"Some of his most popular songs are him talking about the thug life, toting guns, sleeping around, making money, threatening anybody that steps on his toes and spitting at paparazzi. What do we know about that life? But it still is popular and we mouth the lyrics whenever it comes on."

Suhail Backer, who has directed several independent music videos, believes movies have started using rap music to promote their content as they have become aware of the hype the genre has been creating in the pop culture scene. “Manavalan Thug threw open the doors for Moplah rap. There is a growing market for Malabar hip-hop. There are even instances of artists not originally from Malabar making content in that dialect.”

A home-bred East Coast-West Coast rivalry?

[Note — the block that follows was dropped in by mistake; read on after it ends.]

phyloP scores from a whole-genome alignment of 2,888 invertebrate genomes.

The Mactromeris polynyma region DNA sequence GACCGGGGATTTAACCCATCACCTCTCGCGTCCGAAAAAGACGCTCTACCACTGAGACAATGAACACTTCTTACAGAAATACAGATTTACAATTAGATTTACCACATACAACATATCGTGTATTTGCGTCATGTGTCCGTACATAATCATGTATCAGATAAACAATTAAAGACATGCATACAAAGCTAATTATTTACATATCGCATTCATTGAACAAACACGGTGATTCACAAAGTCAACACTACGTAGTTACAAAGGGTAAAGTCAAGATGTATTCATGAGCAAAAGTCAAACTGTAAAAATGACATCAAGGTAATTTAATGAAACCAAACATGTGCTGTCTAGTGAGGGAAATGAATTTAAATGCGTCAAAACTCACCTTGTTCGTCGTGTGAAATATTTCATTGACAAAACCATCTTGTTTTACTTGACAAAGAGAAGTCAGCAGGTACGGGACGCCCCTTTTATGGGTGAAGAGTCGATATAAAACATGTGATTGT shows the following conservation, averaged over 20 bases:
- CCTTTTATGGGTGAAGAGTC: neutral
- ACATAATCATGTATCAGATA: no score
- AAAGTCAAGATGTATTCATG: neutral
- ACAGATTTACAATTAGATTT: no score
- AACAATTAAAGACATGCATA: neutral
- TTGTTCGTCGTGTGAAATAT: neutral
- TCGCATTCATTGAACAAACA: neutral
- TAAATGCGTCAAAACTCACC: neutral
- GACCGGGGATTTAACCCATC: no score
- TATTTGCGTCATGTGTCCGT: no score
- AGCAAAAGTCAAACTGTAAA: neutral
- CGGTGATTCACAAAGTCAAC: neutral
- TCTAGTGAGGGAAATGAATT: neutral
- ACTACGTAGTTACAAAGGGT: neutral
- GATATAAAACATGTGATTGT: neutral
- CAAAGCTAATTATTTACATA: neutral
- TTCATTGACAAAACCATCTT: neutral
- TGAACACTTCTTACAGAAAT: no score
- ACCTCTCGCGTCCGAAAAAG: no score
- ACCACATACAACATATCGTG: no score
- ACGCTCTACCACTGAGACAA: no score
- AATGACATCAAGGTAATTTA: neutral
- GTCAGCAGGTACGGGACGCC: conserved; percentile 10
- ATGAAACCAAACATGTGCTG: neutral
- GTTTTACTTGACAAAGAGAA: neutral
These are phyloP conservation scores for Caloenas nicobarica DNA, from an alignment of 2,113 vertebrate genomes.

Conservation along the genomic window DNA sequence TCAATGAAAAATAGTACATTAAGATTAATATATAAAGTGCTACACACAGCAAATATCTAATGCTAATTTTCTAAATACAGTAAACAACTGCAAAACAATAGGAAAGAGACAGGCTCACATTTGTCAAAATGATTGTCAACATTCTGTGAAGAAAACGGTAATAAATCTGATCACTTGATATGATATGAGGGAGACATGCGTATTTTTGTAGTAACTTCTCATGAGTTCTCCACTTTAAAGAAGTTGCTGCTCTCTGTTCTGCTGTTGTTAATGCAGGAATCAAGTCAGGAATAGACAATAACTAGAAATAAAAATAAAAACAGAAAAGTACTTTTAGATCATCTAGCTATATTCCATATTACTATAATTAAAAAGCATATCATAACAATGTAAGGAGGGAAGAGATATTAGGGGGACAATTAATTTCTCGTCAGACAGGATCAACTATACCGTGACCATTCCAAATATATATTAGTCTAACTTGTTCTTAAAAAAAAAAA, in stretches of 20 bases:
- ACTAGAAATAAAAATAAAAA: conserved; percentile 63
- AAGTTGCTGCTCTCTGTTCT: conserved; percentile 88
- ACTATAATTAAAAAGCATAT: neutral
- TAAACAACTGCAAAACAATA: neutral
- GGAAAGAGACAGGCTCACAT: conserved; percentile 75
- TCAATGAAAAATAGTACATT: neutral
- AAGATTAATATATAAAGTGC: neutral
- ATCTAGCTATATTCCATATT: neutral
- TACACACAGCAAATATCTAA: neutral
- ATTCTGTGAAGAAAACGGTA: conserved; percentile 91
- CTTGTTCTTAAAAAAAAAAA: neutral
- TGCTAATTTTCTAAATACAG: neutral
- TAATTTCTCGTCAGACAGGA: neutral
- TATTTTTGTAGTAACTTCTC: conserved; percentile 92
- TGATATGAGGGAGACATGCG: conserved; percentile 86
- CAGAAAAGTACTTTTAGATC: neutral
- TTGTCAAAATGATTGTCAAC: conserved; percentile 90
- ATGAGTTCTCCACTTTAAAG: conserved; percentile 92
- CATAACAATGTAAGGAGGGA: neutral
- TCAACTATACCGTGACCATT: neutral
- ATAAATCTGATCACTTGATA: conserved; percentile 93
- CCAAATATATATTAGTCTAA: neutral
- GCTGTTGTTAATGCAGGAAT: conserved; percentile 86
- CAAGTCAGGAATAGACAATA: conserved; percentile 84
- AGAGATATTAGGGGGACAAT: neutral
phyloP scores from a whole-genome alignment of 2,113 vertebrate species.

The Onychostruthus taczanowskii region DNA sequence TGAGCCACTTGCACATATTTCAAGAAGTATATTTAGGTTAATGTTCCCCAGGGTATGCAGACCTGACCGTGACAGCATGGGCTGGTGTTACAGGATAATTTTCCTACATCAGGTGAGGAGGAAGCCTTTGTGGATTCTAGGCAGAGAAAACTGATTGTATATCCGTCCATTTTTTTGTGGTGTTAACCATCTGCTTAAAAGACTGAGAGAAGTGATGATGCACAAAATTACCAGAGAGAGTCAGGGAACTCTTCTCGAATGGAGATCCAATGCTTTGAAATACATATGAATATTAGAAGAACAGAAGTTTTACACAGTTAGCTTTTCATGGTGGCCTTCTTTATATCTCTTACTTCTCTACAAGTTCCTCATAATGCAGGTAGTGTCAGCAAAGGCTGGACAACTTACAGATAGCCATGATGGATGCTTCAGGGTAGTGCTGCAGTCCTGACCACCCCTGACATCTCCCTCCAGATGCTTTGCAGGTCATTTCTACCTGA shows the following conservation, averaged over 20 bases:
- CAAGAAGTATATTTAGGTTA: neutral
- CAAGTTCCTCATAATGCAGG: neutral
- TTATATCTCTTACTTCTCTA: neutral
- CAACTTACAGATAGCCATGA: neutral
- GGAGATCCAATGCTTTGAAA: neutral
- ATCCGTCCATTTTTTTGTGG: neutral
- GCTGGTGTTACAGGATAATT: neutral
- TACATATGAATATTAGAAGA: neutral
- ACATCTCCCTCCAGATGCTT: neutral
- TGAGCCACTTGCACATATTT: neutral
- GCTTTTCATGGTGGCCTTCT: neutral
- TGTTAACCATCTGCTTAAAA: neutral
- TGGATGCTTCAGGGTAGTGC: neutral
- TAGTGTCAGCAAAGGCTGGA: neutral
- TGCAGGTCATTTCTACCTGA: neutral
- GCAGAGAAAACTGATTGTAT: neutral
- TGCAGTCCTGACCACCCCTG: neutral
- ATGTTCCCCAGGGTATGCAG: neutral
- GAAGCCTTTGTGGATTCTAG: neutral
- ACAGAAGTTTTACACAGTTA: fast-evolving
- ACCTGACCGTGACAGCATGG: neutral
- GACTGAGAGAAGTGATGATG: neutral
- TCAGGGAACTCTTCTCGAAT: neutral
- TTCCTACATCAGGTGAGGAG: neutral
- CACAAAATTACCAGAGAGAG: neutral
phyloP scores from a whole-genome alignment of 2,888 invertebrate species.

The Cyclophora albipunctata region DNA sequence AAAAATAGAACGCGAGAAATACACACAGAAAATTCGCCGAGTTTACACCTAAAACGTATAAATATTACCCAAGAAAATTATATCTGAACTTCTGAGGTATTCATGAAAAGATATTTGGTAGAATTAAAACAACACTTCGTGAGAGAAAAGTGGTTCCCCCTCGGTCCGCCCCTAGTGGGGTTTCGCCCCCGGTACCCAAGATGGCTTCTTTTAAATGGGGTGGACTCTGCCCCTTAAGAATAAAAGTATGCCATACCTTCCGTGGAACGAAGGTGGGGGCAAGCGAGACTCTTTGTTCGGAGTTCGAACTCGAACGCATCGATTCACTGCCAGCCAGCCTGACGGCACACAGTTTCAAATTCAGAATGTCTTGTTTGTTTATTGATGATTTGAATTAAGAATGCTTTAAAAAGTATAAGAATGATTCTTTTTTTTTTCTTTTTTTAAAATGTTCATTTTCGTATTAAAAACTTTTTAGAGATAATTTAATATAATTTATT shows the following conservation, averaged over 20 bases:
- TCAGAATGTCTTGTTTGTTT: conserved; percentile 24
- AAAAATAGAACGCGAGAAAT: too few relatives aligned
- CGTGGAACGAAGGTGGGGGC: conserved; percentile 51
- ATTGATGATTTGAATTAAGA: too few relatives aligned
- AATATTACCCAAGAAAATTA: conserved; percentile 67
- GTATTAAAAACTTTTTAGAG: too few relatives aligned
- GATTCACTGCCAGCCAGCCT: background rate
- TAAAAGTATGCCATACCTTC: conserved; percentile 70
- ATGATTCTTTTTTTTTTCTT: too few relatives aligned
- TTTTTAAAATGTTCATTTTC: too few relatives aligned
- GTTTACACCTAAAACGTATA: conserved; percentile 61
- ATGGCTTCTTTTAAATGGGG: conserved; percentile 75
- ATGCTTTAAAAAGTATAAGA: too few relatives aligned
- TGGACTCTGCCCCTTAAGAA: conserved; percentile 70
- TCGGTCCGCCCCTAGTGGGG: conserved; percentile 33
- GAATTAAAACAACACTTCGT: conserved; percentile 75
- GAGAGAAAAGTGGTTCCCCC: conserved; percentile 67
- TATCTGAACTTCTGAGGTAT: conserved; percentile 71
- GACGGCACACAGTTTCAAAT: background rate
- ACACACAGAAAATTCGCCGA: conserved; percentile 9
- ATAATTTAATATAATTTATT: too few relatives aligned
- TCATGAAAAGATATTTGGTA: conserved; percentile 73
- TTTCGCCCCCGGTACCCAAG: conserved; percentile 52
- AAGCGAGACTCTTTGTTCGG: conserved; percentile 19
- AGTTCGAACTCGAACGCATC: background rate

In the 90s, the hip-hop genre witnessed one of the biggest pop culture feuds of the century when the rappers and fans of the East and West coasts of the USA broke into a dispute, the focal point of which was the rivalry between artists Notorious B.I.G. and Tupac Shakur, one that ended with their murders.

Though nowhere that intense, there are rumours of some bad blood brewing behind the scenes here as well. Hanumankind feels though it'll be exciting times for the genre if that happens, it should be the music that wins at the end of the day. 

Imbachi hopes that won't be the case ever. “We as a community are just budding and it would be too early to have bad blood between talent. We are doing great now. The other day, Dabzee reached one million followers on Instagram. It's crazy when we think about it. Me and Dabzee are good friends. I still remember us sitting in a room and dreaming about making it big one day. Now is that time and I couldn't be happier for him." 
Pointing out that there exists a Delhi-Mumbai hip-hop rivalry, Fejo says once more artists come into the fold, the possibility cannot be ruled out.

More girl power